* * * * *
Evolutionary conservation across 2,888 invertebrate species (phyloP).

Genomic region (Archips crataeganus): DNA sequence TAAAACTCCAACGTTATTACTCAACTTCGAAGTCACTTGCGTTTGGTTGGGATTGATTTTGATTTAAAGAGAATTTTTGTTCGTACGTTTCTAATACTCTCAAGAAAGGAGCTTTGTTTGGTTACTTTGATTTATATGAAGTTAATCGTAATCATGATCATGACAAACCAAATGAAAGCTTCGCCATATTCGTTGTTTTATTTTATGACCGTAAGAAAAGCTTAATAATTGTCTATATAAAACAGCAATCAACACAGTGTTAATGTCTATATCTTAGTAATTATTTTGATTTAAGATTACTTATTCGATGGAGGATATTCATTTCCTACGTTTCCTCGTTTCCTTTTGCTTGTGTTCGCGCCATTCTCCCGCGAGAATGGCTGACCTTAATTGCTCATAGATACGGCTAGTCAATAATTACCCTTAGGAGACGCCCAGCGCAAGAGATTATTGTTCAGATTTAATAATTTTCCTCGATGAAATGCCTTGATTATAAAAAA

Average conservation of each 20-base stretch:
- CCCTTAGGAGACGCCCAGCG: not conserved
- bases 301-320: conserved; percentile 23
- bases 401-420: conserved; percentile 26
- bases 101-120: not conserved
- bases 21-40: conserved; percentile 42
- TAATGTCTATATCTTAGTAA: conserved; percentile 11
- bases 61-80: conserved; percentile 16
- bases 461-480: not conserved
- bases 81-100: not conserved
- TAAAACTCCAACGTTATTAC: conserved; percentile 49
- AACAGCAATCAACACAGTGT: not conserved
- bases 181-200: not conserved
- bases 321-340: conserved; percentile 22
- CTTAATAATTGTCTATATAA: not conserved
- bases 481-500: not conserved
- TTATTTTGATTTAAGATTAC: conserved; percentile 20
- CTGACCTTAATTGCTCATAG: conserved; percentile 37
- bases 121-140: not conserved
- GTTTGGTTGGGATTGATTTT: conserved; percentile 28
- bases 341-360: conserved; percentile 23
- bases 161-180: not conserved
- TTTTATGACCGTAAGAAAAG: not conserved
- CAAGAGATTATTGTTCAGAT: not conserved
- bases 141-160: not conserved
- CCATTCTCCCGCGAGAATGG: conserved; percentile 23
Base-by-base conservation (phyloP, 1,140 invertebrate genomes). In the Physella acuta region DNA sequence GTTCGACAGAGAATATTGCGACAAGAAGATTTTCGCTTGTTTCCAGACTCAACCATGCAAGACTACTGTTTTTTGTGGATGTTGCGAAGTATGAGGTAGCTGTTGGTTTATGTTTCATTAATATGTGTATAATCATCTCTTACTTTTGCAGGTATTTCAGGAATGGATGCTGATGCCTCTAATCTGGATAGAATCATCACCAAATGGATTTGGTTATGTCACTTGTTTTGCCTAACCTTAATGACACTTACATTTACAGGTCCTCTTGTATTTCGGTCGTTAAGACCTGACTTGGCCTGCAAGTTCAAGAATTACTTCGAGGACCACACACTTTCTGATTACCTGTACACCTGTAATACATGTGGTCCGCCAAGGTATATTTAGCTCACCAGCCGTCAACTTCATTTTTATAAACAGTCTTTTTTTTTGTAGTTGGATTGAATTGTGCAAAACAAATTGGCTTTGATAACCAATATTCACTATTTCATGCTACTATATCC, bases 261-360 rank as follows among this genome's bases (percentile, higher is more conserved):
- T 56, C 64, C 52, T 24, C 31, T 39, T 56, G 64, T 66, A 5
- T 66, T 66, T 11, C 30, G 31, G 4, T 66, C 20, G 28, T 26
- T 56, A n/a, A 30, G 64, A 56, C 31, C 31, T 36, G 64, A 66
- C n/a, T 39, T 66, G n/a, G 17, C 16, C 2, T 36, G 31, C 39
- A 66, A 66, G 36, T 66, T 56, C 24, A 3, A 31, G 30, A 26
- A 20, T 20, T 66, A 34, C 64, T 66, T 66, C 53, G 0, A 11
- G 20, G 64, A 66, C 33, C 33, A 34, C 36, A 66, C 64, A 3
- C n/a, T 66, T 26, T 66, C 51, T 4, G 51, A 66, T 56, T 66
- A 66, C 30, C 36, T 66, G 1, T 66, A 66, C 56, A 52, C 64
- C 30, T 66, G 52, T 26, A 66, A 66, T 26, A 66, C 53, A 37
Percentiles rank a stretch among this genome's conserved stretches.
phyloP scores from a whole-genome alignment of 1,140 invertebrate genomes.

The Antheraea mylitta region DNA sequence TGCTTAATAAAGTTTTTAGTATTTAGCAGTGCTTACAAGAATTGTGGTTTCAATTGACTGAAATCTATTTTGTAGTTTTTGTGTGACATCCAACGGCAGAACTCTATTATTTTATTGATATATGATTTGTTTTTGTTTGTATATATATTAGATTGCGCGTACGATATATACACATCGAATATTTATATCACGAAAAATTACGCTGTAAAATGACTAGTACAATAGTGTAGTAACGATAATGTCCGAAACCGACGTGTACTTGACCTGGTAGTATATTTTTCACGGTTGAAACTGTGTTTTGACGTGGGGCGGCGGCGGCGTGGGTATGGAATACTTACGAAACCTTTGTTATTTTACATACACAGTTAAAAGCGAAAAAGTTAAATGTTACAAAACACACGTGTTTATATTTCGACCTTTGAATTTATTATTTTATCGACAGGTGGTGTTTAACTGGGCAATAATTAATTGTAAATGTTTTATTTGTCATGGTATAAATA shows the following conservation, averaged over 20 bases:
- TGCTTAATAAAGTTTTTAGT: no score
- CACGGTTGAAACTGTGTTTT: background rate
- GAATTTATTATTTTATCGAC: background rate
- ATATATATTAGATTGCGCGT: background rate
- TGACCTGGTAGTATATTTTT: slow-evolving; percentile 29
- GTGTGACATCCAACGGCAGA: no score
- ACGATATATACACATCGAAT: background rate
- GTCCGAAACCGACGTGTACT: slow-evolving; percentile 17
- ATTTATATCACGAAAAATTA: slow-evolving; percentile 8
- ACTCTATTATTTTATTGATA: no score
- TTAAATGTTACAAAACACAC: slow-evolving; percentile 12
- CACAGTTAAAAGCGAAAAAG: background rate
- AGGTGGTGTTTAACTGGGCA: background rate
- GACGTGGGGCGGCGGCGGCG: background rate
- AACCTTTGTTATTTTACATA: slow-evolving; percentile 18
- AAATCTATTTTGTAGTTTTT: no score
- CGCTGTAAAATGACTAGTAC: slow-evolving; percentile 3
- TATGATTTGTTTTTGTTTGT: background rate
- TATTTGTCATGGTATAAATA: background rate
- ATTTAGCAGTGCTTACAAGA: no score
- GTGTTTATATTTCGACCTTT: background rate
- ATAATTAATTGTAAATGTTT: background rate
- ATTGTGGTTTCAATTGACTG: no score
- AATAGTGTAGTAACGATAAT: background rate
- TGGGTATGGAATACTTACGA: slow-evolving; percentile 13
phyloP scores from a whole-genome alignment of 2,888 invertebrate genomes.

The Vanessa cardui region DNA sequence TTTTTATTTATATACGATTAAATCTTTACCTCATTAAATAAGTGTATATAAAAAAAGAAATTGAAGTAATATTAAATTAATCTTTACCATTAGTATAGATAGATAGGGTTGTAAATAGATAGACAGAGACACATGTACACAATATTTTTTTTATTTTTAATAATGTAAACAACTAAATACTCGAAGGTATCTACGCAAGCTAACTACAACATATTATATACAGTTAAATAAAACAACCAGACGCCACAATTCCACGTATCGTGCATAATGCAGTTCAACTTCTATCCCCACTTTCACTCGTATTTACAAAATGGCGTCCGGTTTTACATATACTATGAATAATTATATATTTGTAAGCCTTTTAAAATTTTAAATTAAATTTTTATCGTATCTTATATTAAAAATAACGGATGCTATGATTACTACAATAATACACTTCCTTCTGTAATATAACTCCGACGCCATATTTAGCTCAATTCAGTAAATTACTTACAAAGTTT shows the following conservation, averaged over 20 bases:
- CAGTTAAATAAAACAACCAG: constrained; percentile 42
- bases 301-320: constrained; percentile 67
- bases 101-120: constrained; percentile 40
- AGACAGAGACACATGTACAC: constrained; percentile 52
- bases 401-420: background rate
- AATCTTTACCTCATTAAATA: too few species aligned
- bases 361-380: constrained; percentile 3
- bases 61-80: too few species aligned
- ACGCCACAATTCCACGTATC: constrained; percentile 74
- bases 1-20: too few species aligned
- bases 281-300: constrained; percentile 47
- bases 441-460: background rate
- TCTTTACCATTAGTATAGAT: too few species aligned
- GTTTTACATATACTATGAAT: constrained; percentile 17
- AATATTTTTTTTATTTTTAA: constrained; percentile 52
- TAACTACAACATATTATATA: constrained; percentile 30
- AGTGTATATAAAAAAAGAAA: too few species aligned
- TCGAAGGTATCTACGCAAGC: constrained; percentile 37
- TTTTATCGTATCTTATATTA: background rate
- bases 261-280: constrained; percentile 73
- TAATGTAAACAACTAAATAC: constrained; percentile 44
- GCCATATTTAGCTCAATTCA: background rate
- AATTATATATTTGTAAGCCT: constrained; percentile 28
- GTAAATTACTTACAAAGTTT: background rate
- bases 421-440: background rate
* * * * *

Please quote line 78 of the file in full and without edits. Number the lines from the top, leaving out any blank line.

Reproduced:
- ACGCCACAATTCCACGTATC: constrained; percentile 74